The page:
The Bronx In 1897 and Its Beautiful Homes – They Gave Way For Progress
Concluding our series on the Bronx from 1897 we look at the final set of photographs excerpted from the 1897 book The Great North Side.
The editors stated purpose in publishing the book was “to attract population, capital, and business enterprise to the Borough of the Bronx. It is not issued in any narrow sense with the desire of building up this borough at the expense of the other boroughs, for the reader will observe that the writers evidence an equal pride in advantages distinctively the possession of the Borough of Manhattan. We are first of all New Yorkers — citizens of no mean city — and proud of the fact. But our particular field of activity is the Borough of the Bronx, and we know that whatever tends to the upbuilding of this borough redounds to the credit, prestige, and glory of our common city.”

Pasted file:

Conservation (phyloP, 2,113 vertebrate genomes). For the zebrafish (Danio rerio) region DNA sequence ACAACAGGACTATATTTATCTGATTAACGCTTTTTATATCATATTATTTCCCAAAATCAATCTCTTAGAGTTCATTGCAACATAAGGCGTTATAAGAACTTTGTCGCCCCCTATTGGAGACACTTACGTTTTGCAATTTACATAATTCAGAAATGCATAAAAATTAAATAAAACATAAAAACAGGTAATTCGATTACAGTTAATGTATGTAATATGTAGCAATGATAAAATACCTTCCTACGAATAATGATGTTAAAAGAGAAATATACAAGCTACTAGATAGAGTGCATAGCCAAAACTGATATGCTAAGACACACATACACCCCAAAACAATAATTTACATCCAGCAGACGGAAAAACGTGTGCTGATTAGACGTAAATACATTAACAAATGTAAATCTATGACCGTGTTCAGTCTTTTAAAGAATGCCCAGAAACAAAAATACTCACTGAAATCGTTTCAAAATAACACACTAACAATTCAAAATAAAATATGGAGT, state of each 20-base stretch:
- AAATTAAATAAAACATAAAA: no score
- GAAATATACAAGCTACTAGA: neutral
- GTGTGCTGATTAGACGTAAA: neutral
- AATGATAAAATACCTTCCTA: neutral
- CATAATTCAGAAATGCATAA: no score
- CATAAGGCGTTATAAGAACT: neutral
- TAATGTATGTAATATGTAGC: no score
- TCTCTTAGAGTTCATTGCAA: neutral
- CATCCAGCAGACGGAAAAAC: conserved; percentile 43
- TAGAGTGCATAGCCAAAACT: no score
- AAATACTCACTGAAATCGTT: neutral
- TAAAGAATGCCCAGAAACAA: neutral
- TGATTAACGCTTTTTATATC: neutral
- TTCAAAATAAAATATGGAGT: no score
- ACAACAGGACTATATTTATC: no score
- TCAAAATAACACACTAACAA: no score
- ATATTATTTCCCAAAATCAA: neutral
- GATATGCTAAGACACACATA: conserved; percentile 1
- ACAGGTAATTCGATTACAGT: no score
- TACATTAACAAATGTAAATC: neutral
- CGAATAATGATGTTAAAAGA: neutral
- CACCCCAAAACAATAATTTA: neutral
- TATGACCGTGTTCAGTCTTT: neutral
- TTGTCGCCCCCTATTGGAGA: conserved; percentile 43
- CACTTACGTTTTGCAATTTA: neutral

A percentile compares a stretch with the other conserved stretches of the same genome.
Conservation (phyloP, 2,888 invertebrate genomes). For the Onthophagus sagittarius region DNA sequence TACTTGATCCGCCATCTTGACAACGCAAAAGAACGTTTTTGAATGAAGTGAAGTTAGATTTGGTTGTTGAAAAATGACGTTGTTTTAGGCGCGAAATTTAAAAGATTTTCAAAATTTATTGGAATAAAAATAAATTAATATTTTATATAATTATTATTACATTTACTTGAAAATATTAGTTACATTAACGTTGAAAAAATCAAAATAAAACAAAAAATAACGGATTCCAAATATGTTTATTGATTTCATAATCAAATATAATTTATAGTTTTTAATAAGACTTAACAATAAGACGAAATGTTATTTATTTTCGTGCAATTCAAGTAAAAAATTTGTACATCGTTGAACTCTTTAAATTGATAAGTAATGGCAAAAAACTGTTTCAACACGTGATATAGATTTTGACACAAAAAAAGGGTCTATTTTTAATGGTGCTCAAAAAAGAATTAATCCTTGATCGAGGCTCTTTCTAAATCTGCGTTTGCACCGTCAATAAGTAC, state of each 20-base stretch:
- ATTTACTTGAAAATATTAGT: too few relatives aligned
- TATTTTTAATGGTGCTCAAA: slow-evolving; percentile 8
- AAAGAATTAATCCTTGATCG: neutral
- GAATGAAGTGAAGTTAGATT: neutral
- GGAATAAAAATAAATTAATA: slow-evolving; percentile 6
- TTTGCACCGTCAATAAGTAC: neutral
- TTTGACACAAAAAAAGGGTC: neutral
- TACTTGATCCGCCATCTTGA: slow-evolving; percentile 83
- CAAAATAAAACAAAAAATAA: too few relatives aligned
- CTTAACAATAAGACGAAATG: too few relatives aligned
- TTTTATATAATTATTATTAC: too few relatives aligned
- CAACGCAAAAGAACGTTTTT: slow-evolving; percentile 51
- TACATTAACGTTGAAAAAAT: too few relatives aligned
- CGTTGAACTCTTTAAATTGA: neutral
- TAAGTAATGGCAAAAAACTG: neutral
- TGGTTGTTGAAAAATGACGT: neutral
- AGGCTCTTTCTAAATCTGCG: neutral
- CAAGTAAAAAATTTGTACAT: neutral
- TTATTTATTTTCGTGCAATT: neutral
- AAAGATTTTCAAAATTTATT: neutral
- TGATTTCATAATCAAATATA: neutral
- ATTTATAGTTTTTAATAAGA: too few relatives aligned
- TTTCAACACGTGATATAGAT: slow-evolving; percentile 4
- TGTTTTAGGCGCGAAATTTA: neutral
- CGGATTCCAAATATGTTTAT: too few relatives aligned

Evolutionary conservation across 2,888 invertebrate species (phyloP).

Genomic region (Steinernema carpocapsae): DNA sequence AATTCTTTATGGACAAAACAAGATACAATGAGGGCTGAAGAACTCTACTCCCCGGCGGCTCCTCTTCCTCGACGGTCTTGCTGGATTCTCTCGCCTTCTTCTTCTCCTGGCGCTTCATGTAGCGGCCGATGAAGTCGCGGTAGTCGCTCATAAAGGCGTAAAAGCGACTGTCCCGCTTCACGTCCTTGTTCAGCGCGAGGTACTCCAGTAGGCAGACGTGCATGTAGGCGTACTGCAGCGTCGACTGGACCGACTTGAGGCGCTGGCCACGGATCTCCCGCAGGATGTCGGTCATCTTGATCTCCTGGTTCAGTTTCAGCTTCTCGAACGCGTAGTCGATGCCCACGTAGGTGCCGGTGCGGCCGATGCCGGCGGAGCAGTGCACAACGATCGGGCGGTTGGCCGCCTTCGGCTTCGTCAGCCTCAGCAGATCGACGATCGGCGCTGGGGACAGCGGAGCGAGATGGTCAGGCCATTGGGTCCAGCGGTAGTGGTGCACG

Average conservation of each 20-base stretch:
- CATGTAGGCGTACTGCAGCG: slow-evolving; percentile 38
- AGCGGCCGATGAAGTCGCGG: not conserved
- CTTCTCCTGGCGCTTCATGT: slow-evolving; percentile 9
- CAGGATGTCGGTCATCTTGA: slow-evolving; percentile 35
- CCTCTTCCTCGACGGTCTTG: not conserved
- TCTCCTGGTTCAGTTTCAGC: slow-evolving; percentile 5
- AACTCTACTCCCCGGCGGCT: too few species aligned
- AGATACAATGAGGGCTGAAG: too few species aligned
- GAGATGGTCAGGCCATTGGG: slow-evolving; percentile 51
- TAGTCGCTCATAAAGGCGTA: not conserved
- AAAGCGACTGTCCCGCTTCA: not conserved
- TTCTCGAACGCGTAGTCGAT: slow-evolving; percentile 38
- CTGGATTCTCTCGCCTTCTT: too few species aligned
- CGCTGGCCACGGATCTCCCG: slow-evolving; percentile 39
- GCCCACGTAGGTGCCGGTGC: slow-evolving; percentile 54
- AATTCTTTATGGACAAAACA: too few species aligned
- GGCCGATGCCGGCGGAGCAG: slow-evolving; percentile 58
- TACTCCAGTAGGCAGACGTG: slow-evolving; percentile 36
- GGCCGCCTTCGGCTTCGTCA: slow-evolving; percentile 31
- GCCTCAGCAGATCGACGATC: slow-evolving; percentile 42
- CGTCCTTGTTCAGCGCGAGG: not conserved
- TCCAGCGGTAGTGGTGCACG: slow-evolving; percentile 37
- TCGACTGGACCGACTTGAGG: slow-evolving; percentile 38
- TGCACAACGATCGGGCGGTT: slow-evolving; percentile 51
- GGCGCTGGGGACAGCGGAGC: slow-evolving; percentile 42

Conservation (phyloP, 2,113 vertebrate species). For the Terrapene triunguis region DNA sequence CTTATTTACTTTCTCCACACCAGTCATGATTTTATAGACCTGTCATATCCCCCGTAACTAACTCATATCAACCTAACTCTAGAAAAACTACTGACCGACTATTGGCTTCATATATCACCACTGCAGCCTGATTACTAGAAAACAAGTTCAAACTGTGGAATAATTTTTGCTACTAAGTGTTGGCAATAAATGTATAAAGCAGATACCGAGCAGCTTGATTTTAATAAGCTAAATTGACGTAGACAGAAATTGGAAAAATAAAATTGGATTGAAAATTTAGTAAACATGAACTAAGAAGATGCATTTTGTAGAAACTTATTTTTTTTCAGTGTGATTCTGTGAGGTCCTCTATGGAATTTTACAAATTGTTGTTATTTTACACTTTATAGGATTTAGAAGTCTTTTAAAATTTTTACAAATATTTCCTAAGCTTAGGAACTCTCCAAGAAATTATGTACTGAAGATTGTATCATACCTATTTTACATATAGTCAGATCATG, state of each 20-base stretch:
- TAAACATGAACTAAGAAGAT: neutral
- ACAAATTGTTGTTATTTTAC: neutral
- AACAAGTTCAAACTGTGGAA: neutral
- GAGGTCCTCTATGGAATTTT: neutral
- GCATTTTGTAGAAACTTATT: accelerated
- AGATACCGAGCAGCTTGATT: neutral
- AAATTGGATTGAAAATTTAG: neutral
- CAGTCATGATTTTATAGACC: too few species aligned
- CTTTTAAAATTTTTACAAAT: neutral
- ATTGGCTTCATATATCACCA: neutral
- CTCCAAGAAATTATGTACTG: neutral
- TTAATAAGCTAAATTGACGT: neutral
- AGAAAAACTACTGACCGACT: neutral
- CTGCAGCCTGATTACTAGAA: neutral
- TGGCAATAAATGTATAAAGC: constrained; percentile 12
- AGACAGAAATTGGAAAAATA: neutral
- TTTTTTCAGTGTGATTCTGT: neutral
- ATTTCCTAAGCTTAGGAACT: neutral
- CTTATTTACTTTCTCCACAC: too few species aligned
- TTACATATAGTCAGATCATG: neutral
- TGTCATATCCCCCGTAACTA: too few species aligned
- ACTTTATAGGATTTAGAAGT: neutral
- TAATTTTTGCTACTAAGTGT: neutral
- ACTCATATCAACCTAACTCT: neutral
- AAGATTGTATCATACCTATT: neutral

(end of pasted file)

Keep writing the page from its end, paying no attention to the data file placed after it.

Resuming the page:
The editors of The Great North Side really never saw the realization of their goals. The population increased and the borough was developed, but not in the way they envisioned.
What was once a roomy borough with splendid homes and wide open spaces became overdeveloped. The construction of the subway in the early part of the 20th century brought land development, a building boom and hundreds of thousands of people to the Bronx.
By the 1930s many of the fine old homes had been demolished and large parcels of land were subdivided and developed with apartment buildings.
In the 1950s Robert Moses cut the Bronx’s jugular. Moses’ Cross-Bronx Expressway bulldozed a wide swath of the Bronx destroying thriving neighborhoods and essentially splitting the Bronx in two halves.